You may think you’re a good listener but are you an authentic one?
Being good at something denotes being capable but having authenticity in a skill denotes sincerity and passion. I’ve considered myself a good listener for most of my adult life but lately, I am striving to be an authentic listener.
A good listener understands the basics of what is referred to as “active listening” (eye contact, showing empathy, paying attention, not interrupting…etc.) and I agree these skills are effective in relationship building. However, the practice of being an authentic listener takes place before the conversation starts. It’s both a profound yet simple mental shift.
The shift is this: the consistent willingness to be changed by something another person might say, even if it’s in some minute way. This requires a level of vulnerability and abandonment of ego that most of us on a daily basis are not willing to do. Are you willing and open to being changed by another person’s words? If so, I call this listening with authenticity or authentic listening.
Why are we so hesitant to do this? Why are we afraid to listen in this way?
Because, consciously or unconsciously we are so focused on what we want to teach, preach or bestow upon others, we forget there may be some learning to do or some insight to gain from someone else’s experiences.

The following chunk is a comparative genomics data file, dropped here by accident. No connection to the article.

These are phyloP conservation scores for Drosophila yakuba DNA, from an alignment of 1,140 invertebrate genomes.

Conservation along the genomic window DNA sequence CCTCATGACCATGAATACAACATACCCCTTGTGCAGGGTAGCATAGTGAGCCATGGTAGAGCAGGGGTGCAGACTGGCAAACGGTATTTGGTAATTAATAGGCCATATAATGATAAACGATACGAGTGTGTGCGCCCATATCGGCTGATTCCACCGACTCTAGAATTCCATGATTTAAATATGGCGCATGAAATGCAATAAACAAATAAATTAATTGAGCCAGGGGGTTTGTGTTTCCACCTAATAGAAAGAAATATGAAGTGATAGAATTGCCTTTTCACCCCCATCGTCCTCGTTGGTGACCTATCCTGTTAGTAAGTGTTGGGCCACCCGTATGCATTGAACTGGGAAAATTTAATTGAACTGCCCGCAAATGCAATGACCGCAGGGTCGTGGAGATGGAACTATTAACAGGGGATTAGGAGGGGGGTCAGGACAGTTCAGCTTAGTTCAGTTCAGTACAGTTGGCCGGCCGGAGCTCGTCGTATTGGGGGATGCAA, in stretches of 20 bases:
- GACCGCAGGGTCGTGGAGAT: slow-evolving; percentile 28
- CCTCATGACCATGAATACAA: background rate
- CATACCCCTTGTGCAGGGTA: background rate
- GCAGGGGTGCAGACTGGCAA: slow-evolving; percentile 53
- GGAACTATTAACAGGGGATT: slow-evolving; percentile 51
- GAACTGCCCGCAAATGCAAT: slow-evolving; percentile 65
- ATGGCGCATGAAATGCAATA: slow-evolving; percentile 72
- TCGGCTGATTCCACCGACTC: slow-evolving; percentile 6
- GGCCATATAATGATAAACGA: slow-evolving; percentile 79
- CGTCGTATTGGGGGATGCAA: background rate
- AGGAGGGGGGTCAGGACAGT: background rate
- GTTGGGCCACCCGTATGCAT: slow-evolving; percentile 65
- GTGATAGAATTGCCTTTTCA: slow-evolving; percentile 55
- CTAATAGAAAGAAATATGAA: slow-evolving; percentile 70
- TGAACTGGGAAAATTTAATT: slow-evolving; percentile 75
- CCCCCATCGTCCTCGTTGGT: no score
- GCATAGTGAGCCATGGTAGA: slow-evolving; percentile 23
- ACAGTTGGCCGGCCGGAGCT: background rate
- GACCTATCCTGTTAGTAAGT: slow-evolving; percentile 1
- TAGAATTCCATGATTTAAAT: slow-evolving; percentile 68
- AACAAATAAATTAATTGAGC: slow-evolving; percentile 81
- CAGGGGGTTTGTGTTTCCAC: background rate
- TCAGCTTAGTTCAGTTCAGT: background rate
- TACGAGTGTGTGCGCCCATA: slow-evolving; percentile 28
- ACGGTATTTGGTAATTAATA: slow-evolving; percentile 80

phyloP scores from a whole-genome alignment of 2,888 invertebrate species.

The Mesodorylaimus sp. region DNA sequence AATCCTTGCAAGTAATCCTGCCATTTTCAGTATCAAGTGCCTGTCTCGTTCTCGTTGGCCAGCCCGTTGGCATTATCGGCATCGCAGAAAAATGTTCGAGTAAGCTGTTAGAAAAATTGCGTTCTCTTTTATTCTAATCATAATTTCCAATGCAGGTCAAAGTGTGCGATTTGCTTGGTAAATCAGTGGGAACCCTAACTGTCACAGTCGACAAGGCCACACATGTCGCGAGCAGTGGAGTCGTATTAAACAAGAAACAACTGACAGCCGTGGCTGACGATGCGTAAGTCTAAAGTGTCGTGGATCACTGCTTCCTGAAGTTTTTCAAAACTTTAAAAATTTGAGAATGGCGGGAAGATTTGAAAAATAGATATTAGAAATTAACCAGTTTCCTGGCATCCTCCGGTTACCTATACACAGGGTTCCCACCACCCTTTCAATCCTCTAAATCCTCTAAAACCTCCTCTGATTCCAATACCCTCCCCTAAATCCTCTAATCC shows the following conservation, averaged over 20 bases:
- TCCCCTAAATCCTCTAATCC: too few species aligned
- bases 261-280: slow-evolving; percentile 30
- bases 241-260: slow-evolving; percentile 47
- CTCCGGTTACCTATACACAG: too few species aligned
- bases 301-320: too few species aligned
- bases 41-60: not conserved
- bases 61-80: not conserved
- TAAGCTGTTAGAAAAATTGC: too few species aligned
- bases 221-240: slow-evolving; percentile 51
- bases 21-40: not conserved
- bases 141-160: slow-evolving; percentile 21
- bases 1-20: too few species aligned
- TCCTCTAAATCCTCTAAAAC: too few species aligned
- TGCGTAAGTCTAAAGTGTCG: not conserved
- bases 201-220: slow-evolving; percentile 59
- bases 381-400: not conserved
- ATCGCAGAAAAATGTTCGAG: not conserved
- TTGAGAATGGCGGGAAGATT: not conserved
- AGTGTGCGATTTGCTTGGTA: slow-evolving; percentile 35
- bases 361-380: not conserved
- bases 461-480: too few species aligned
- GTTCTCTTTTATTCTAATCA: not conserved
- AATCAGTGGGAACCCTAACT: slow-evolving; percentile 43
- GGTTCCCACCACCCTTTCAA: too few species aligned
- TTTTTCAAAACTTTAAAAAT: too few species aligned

There’s also the fear that if we’re open to personal change and to someone making an impact on us, that we will lose control. And, many of us are ultimately terrified of losing control. So, what do we do to maintain control? We focus on what we want to say next. We interrupt. We dominate. We raise our voice. And, sometimes we shut down. We find ourselves right back where we were when the conversation started.
When you are listening to someone speak, how often do you find yourself saying or thinking, “I never thought of it that way.”? If your answer is never, you may have some work to do. The frequency of which you think this or speak this phrase is a good barometer of how authentic of a listener you really are.
Authentic listening asks us to enter conversations the same way we enter theaters, open books, or click on articles. Not just with the expectation of being entertained but with the hope of learning something, of being inspired, of being changed. In the same way a play, a film or a book can lift us up, speak to our humanity, and make us better so can conversations with other humans but only if we are listening with authenticity.
Imagine being willing to brave this level of vulnerability in your daily conversations. Could it really change your relationships for the better? I think it can do that, and more.
I think it can change the world.
Our culture now more than ever is calling for authentic listeners, in a time where we are all just waiting to be triggered into anger so we can prove our points, win an argument or stand on a soapbox. What if instead of that negative anticipation, there was a positive expectation of being changed for the better through dialogue with another person? Could these dialogues also lead to deeper connection, developing thoughtful solutions to problems, or making progress? I think yes!
Practice with sincerity and passion the mental shift of authentic listening, and experience your relationships deepen, your insights increase and your world change.
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